Uncertainty about the sustainability of government finances and the social security system is fueling widespread anxiety about our economic future. For most people, these are vague, inchoate worries, but at their heart lies the possibility, however, remote, of a sovereign debt crisis like the one Greece experienced. To be sure, the probability of a Japanese fiscal meltdown in the foreseeable future is quite low, but new studies have shown how exposure to such “tail risk” (the risk of rare events) can inhibit economic growth. Recently my own research demonstrated theoretically that sovereign-debt tail risk could be a reason for the long-term sluggishness of the Japanese economy.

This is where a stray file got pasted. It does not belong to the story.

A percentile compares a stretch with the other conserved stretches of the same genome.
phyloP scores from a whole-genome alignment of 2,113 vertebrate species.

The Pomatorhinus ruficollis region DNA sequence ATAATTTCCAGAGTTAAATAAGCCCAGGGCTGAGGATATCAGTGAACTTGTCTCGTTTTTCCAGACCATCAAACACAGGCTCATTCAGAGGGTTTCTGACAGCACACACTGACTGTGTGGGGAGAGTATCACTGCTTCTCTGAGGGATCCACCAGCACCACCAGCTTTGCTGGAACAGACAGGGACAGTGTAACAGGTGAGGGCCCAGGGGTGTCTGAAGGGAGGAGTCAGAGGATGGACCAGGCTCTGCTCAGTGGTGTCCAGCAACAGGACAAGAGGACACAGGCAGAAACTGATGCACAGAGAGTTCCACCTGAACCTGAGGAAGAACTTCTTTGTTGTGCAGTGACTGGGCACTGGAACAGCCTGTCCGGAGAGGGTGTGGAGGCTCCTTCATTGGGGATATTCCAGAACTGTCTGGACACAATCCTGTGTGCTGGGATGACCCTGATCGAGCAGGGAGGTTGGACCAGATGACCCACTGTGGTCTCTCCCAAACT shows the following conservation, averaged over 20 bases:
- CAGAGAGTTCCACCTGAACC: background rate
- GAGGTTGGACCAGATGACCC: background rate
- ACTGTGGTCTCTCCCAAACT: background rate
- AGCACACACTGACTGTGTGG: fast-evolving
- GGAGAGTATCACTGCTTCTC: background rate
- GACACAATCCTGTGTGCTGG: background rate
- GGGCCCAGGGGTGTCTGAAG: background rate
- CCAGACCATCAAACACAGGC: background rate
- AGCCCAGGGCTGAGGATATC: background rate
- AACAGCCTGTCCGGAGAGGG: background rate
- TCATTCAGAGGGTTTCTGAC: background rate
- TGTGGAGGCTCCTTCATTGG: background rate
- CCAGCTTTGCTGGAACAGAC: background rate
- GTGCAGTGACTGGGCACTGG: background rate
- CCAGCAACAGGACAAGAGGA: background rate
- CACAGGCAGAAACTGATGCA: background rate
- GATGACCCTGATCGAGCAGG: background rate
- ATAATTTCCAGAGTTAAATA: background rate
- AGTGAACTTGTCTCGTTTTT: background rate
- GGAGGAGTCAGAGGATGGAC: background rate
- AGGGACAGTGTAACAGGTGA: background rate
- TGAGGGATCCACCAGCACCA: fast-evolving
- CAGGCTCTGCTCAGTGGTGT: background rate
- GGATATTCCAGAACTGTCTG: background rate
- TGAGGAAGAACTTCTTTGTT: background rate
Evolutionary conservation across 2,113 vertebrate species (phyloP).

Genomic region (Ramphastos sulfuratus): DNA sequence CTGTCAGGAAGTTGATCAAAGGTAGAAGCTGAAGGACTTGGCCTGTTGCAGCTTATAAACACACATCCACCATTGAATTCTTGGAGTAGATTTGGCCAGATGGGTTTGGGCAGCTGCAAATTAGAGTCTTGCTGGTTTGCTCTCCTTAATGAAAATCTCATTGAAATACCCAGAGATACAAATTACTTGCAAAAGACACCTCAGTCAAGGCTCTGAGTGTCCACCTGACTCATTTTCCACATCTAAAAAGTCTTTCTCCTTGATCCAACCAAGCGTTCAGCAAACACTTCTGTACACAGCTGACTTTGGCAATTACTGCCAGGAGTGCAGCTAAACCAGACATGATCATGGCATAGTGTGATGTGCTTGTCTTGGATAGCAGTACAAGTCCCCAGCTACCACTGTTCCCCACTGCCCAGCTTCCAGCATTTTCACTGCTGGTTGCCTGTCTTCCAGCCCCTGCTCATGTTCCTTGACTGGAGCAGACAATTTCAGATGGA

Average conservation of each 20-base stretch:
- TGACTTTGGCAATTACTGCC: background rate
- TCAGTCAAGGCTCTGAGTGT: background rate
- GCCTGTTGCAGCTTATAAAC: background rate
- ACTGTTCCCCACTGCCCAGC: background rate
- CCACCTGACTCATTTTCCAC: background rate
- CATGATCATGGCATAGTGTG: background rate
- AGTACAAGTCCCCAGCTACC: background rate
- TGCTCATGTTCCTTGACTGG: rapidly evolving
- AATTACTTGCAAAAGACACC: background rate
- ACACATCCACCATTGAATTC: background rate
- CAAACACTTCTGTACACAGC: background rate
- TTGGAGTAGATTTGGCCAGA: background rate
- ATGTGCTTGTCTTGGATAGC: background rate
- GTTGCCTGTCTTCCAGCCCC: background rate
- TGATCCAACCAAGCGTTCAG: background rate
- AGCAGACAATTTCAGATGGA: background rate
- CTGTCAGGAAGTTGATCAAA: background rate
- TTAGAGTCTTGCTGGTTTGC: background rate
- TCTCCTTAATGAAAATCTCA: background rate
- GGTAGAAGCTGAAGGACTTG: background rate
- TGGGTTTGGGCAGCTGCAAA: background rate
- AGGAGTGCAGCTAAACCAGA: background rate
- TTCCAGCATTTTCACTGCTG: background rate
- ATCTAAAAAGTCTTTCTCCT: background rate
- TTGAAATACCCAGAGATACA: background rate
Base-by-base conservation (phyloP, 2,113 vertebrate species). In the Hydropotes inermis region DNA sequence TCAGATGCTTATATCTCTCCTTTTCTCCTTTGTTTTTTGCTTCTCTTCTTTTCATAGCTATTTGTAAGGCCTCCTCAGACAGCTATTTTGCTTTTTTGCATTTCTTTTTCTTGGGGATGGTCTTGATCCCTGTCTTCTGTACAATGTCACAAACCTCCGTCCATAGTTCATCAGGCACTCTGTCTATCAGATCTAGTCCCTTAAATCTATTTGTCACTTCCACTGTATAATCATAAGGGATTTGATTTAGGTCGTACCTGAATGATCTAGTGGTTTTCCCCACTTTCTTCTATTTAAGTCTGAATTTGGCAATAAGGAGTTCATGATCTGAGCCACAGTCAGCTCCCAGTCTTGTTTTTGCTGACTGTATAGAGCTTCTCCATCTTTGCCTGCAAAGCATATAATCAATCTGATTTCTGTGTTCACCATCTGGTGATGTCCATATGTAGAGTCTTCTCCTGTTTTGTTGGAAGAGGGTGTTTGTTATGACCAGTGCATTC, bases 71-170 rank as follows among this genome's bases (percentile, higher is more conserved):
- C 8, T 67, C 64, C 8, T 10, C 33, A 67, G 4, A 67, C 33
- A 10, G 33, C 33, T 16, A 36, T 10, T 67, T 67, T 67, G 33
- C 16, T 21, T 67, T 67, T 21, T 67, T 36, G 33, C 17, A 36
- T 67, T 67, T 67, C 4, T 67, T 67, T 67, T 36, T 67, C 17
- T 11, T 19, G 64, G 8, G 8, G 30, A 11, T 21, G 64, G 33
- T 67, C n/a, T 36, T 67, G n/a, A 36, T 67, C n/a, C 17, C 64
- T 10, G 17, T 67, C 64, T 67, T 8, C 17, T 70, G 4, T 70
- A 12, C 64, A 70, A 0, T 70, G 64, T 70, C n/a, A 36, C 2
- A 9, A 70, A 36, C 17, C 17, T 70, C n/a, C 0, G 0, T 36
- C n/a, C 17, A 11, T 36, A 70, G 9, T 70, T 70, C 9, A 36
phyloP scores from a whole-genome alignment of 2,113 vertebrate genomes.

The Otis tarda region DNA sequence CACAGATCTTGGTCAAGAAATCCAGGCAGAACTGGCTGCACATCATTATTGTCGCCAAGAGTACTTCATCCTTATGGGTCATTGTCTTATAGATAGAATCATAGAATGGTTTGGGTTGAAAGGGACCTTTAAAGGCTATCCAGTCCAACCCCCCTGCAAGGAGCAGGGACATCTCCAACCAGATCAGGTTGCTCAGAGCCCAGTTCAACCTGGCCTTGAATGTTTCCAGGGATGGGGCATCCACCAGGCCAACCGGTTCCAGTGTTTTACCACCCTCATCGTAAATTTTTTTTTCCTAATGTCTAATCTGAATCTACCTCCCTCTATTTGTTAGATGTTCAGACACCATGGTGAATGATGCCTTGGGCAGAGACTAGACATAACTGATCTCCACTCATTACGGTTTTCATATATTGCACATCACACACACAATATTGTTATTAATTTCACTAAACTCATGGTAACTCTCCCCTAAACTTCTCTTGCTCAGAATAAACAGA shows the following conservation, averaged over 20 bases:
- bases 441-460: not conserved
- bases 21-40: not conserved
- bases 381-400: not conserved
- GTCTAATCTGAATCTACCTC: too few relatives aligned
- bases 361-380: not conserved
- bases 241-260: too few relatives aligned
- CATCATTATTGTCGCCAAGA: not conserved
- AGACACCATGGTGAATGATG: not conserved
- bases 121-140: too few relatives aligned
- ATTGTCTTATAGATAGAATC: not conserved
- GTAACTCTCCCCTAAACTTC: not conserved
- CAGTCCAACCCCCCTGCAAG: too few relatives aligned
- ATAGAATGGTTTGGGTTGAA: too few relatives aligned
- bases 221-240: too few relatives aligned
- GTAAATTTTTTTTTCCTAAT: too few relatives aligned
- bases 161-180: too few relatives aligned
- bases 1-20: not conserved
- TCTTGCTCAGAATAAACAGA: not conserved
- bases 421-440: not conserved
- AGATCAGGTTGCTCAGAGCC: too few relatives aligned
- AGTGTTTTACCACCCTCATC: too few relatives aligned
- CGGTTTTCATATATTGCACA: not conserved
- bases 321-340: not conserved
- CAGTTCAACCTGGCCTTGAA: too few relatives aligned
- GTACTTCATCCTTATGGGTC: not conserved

If sovereign tail risk is at the bottom of Japan’s glacial economic growth, then no amount of effort to reform labor or governance practices at the microeconomic level will be sufficient to put the economy back on a growth trajectory. This forces us to confront the paradox that fiscal rehabilitation to eliminate the long-term risk of a debt crisis is one key to stimulating economic growth in the short term.
Intergenerational Ethics and the Budget
It is self-evident to most people with an understanding of economics and government finances that we need to restore fiscal sustainability in order to remove the long-term economic uncertainty that is inhibiting Japan’s economic growth. Why, then, does this knowledge not spur our political leaders to action? In a recent book I co-authored, Zaisei to minshushugi (Public Finance and Democracy)—the outgrowth of a Tokyo Foundation research project—I approach this as an intergenerational dilemma and conclude that major changes in our political decision-making systems will ultimately be required to reconcile the interests of present and future generations and bring government debt under control.